Mark Lavi: Practice that is constantly evolving. We're always improving our craftsmanship. And not only that, there is no beginning and there is no end to this. It's a mindset. If you don't know the value process of how you produce your goods, your services, all the way back from the original creators and authors, then you can't actually understand whether or not you're doing in an efficient manner, or if there are any process improvements that can be done or even worse. If you don't even understand your internal processes, you can't find the friction points in those value chains of delivering value. Then you can't actually understand whether you're delivering your business efficiently or even well, the correspondingly that value chain is by directional. We also have to map the value from the consumer of any of our value services and products back all the way to the developers. Because if we don't have that feedback, then how do we know the developers or engineers or product management or business development folks, or any of our leadership is actually encompassing the consumer experience and their feedback and their needs.

Jason Lopez: Here's an example, an organization has relationships with 17,000 developers. You have that many in this case, the organization does not have good control over the processes of how its developers build test and deploy. And they don't have a way to measure success, which means they can't ensure how effective those developers are or how to make them happy. Now, you might think from this example, a DevOps pro would come in and install a communications platform or some other organizing technology.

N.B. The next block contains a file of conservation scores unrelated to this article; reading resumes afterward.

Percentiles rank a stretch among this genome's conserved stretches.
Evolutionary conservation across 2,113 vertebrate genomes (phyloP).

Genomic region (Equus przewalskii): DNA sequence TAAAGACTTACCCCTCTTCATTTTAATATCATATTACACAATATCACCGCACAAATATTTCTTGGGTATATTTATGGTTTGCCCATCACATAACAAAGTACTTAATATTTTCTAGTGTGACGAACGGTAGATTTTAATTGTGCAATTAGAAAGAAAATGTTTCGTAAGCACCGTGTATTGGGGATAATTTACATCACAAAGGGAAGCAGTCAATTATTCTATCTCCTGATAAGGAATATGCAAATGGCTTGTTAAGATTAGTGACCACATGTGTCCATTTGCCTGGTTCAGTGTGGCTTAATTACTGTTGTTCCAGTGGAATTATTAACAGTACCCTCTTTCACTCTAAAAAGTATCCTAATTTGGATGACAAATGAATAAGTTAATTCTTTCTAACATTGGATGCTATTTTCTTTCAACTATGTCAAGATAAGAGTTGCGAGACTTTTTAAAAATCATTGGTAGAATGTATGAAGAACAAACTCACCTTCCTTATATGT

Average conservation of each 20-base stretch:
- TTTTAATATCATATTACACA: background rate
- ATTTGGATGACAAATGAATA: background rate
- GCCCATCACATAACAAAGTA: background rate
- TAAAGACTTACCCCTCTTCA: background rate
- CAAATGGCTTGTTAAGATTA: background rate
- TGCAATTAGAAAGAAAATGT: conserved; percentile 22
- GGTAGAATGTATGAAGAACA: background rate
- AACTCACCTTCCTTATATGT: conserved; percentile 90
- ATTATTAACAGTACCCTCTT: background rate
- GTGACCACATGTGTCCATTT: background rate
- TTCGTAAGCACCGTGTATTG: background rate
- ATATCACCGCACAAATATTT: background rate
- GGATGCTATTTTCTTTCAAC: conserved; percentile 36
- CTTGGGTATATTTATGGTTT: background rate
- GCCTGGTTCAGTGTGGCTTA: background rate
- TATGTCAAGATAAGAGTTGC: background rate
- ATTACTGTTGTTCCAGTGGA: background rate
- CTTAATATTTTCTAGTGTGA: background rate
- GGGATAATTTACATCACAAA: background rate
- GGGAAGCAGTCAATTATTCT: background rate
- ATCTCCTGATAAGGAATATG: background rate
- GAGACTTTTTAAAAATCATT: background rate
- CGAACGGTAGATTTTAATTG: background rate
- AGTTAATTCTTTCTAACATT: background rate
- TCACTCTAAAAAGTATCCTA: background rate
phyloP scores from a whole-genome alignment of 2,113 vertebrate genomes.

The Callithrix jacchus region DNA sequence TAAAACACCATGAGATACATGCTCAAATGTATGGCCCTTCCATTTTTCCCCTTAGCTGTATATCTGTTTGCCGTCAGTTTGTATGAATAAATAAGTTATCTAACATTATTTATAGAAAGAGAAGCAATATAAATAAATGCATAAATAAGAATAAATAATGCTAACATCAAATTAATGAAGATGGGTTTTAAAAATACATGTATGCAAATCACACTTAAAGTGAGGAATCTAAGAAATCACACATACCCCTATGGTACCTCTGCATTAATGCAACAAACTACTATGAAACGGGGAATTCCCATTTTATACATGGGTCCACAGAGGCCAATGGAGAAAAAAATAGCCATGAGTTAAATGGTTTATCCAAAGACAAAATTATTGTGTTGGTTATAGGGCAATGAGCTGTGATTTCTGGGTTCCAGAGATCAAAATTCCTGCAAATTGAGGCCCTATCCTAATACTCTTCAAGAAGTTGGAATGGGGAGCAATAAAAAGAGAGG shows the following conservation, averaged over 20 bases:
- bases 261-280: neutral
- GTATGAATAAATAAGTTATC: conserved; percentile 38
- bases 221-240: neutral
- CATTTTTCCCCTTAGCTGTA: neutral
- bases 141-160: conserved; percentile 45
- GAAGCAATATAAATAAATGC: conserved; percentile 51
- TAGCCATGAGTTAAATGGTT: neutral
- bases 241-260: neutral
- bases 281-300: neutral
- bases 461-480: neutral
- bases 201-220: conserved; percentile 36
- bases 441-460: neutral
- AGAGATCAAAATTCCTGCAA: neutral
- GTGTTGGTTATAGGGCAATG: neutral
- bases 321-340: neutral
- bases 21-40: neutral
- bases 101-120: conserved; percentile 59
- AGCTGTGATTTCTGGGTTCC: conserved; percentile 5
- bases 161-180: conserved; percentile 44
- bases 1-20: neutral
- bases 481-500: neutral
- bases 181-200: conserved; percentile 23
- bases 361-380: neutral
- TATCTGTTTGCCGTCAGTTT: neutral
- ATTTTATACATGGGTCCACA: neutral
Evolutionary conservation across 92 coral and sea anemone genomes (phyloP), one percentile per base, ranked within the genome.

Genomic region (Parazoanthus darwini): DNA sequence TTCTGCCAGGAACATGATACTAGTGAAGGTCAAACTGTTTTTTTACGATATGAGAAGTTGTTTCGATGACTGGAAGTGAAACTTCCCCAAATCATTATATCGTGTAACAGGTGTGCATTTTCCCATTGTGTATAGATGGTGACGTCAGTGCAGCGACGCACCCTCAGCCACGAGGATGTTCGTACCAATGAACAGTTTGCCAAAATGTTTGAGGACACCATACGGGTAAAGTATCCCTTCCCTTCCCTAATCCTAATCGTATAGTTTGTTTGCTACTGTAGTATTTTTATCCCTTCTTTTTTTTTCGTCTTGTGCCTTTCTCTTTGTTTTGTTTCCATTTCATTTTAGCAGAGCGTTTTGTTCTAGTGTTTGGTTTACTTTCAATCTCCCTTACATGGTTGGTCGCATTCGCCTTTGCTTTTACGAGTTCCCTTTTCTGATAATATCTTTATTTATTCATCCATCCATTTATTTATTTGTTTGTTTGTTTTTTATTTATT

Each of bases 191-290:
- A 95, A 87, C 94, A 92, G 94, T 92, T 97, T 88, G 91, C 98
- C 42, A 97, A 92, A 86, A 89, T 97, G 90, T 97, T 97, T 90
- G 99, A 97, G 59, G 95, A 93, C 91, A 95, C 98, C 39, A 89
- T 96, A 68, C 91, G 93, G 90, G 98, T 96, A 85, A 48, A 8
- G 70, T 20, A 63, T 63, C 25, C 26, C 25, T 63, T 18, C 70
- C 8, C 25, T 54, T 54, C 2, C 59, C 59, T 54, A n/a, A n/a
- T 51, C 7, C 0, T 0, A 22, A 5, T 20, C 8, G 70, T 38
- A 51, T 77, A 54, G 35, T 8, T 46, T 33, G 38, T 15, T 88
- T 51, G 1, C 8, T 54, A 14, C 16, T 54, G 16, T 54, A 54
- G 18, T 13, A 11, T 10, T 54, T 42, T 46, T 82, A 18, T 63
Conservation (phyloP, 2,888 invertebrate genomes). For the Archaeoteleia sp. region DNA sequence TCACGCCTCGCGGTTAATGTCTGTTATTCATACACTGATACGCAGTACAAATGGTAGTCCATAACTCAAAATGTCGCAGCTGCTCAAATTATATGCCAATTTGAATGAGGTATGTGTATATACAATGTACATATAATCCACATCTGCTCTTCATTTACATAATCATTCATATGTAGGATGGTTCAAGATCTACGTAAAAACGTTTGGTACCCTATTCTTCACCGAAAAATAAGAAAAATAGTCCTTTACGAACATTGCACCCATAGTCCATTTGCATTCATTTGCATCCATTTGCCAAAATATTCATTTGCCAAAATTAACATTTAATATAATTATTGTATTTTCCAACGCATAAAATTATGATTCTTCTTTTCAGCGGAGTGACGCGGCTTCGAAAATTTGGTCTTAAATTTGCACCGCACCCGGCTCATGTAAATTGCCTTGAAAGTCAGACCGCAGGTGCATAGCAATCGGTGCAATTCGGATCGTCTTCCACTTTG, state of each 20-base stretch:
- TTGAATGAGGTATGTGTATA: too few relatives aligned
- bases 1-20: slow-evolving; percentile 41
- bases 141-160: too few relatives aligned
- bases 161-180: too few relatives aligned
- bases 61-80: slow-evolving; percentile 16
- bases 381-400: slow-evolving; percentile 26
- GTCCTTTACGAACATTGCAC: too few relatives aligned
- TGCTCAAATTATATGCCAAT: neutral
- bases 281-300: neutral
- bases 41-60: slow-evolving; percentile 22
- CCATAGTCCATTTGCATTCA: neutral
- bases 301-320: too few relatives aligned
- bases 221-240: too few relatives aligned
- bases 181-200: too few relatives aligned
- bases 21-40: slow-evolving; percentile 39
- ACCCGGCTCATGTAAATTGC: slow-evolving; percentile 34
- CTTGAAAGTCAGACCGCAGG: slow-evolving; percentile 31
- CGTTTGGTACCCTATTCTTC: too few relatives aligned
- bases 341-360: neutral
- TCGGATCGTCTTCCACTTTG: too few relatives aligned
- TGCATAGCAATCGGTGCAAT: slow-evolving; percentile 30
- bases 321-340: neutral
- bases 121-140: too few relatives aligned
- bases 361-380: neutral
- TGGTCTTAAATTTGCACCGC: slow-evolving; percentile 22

Mark Lavi:  Technology might be the primary driver of some of the discussion. That's not the actual constraint of what it is. Its constraint is the entire business. So I really look at dev ops as being, um, a manner of, of really just figuring out how to efficiently run your business. If the only reason why a vice president might need to make the approval of a release of a change or an improvement for a customer right now. Well, if that VP could institutionalize whatever the acceptance criteria he would use or she would use, well, then we don't need to have a person involved in that. And we've reduced the friction and delivering that value. So whether that's a technology implementation doesn't matter, the first discussion is what is our business optimization needs. Uh, whether our government's needs really are hamstrung by people because we haven't found the right solution. We haven't found the right technology, or we haven't found the right, uh, assessment of whether or not we're actually blocking or slowing down the delivery of our business.